Reducing particulate pollution through the power of markets
An unprecedented collaboration that proves it’s possible to reduce pollution, enhance profitability, and deliver vital health benefits to the people of India.


The Government of Gujarat launched the world's first market for particulate pollution in Surat in 2019, providing a model for reducing air pollution while growing the economy.

The Government of Gujarat announced in June 2021 that they will expand their pilot to reduce particulate pollution from 240 industrial units in Ahmedabad.

What they're saying

T Sumathy

Member of Parliament, Lok Sabha

Pollution markets in developing or under-developed countries are a source of hope for us, as they encourage cost-effective pollution reduction by allowing companies to trade emission allowances. Clean Air Markets can definitely equip us to tackle air pollution by fostering economic growth.

Heena Gavit

Member of Parliament, Lok Sabha

I come from Maharashtra; a state adorned with a myriad of industries. The effectiveness of initiatives such as the Emissions Trading Scheme (ETS) in promoting economic growth while simultaneously protecting the environment has been noteworthy. It is particularly commendable to witness states like Gujarat expanding the ETS to scale up to more cities, supported by tangible data that attests to their success. I express my hope that more states will embrace these innovative solutions to address and combat the pervasive issue of pollution.

Lavu Sri Krishna Devarayalu

Member of Parliament, Lok Sabha

Market-based approaches are an innovative instrument to address growth without compromising the environment. I am glad that researchers at the University of Chicago and their partners have worked closely with GPCB to roll out the world's first pollution market in Gujarat. Incentivizing rather than punishing is the way to get more industries to full fill their obligations to the environment and the communities. This model totally unlocks that. I hope we see more pollution markets in different parts of the country so that industrial growth does not come with a price that human health pays for!

Rahul Kaswan

Member of Parliament, Lok Sabha

Pollution markets, the economic architects of environmental responsibility, wield the power of market forces to forge a sustainable future. With economic efficiency as their guiding principle, these markets incentivize innovation, grant flexibility, and establish clear limits, fostering a dynamic landscape where businesses thrive while emissions decline. However, their success hinges on meticulous design and vigilant implementation, ensuring that the delicate balance between economic interests and environmental stewardship remains unwavering.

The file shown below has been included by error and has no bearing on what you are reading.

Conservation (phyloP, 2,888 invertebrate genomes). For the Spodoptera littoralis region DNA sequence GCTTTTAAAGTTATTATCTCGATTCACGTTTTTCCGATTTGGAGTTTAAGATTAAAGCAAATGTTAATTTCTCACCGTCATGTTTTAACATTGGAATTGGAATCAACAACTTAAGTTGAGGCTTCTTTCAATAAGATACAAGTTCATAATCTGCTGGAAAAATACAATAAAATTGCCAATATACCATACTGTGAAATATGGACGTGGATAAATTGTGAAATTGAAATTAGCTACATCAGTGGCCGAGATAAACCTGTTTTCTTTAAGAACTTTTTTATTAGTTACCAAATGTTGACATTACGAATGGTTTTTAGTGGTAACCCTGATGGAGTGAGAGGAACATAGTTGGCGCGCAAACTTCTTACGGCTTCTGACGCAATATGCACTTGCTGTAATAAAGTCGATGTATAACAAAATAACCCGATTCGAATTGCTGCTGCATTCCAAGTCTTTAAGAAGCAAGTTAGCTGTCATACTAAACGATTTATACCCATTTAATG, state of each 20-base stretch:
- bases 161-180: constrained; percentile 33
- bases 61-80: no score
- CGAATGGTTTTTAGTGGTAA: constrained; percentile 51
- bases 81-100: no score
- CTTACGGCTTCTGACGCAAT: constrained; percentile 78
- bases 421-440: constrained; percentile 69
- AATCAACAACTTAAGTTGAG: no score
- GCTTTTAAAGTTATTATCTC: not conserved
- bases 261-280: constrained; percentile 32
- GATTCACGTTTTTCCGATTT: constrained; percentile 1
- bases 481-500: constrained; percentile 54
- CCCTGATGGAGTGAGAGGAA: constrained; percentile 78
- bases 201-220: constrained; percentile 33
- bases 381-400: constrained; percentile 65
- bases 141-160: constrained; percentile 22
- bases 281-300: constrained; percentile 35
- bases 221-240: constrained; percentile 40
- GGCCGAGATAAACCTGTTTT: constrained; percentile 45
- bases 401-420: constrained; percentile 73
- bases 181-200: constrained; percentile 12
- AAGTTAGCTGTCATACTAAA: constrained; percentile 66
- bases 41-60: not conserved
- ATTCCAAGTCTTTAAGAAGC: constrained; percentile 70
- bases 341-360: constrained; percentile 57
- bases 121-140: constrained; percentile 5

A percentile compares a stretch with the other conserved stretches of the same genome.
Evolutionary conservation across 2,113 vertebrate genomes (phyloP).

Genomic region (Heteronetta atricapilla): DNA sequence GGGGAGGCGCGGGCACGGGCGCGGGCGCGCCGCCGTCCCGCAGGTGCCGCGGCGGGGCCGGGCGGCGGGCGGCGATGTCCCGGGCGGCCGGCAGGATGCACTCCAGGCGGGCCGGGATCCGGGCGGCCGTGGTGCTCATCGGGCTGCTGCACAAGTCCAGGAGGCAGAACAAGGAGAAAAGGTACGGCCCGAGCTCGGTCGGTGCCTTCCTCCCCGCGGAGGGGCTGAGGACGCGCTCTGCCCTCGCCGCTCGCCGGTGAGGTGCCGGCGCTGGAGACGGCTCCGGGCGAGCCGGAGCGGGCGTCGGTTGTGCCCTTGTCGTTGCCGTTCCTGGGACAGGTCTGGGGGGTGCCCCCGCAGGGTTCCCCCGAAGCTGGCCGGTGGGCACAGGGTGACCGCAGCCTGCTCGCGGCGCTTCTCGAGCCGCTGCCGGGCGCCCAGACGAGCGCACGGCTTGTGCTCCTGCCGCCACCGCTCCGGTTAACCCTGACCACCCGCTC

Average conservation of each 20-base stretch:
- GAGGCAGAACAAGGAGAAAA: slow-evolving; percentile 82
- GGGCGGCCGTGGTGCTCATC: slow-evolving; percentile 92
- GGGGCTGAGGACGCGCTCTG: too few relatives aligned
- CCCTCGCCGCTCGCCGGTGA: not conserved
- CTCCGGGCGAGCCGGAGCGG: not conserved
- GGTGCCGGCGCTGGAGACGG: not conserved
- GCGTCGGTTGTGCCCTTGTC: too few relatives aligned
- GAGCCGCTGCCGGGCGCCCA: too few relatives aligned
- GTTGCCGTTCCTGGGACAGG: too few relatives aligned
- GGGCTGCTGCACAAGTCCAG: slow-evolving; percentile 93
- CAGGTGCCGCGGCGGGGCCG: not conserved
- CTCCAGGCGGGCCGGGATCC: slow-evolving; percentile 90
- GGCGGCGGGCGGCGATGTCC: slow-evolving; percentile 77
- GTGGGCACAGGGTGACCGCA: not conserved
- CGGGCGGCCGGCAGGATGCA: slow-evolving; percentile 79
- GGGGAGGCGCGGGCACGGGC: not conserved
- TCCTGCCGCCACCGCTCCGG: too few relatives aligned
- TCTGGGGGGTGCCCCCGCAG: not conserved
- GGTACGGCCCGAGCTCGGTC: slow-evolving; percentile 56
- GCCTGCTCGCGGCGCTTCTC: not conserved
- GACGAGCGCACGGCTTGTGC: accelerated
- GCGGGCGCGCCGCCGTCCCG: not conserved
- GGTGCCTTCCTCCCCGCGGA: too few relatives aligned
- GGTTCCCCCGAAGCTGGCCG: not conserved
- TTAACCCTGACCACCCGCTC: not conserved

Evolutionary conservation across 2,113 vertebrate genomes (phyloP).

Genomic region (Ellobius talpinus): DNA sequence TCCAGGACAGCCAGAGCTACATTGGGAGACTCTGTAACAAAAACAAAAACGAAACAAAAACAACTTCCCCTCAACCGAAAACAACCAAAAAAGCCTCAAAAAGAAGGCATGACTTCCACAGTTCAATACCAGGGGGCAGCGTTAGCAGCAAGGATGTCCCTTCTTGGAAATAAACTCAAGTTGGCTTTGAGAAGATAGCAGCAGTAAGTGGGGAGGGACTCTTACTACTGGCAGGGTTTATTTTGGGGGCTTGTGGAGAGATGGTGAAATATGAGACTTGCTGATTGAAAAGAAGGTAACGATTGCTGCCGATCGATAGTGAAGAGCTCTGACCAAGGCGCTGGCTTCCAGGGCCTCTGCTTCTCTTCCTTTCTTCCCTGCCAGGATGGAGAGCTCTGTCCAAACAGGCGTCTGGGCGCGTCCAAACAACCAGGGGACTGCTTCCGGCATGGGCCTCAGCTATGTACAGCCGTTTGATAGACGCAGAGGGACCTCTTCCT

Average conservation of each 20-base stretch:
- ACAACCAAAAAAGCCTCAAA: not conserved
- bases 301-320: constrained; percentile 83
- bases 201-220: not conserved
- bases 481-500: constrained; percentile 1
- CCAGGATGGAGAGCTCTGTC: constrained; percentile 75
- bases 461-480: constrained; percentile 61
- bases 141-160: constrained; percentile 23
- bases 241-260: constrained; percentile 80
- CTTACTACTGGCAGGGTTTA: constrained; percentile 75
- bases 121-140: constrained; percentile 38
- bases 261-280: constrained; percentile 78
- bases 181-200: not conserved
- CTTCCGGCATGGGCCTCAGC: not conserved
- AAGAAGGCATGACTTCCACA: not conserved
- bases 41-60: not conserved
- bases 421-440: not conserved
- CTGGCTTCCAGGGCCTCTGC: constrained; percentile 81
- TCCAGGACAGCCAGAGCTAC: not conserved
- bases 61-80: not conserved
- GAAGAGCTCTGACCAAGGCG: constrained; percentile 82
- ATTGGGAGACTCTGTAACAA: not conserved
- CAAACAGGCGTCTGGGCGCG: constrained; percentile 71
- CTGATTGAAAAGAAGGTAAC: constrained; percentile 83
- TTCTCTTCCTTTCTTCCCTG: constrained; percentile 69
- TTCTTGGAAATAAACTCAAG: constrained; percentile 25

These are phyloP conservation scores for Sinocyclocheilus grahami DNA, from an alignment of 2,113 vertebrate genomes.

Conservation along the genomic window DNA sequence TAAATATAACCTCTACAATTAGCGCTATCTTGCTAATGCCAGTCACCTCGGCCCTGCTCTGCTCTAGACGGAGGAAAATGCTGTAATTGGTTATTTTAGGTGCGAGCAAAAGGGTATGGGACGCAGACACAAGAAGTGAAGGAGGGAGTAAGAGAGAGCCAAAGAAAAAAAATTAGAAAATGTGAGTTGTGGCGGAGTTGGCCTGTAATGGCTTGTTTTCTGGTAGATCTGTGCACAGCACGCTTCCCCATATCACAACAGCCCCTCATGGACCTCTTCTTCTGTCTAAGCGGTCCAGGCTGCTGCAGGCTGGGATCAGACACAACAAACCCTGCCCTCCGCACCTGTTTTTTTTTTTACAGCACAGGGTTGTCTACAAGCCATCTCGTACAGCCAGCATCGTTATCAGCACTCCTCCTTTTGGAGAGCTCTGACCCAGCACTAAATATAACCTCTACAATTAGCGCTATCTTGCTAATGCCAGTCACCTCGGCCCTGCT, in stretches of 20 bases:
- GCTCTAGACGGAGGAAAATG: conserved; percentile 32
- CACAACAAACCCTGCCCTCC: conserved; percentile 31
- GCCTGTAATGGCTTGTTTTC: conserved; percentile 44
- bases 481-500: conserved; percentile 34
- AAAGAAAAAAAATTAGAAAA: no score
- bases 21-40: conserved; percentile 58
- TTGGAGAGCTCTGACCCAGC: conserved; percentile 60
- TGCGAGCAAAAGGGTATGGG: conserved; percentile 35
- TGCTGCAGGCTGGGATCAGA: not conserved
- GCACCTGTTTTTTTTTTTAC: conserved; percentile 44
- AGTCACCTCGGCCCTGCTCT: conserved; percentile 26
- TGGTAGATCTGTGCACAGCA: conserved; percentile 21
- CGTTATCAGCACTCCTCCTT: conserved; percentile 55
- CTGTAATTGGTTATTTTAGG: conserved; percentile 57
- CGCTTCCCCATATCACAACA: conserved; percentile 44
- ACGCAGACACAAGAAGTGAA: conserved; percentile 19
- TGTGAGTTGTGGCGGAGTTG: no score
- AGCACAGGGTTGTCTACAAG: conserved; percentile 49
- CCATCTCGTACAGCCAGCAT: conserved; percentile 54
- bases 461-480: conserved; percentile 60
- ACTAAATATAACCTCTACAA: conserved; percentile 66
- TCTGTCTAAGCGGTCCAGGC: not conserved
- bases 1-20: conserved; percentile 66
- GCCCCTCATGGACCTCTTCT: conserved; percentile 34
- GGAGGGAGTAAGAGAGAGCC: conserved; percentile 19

Mulubhai Bera

Minister of Forest & Environment, Government of Gujarat

Gujarat has been a flagbearer of taking innovative initiatives to ensure a balance between economic development and environment preservation. The Emissions Trading Scheme for Particulate Matter, the first in the world for PM emissions, is one of the examples of the unique initiatives being taken by the Government of Gujarat to contain its emissions.

Sanjay Jaiswal

Member of Parliament

The Gujarat government has started the world’s first emissions trading scheme for industries. Those industries which pollute less can sell emission caps and big industries which pollute more can buy those caps. This enables smaller industries to make a profit. I congratulate the Gujarat government for taking these steps.

Siddharth Goel

Founder & CEO, Rethinking Public Policy

The scheme is a departure from the traditional command and control approach to environment regulation. The past approach failed to curb emissions and instead bred a culture of non-compliance among companies. The pilot’s success could lead to the adoption of market-based approaches in tackling India’s other environmental challenges.

Rohini Pande

The Henry J. Heinz II Professor of Economics; Director, Economic Growth Center at Yale University

The implementation of the pilot ETS demonstrates remarkable foresight and imagination from Indian regulators and industry who are now using cutting-edge technology and economic techniques to balance the twin objectives of economic growth and air quality improvement.

Michael Greenstone

Milton Friedman Distinguished Service Professor in Economics; Director, Energy Policy Institute at the University of Chicago

A first look at the programme finds that the Gujarat Pollution Control Board’s ETS is projected to both foster economic growth by reducing industries’ compliance costs and improve people’s health by reducing particulate air pollution. It is bringing Indian environmental policy to the global frontier.

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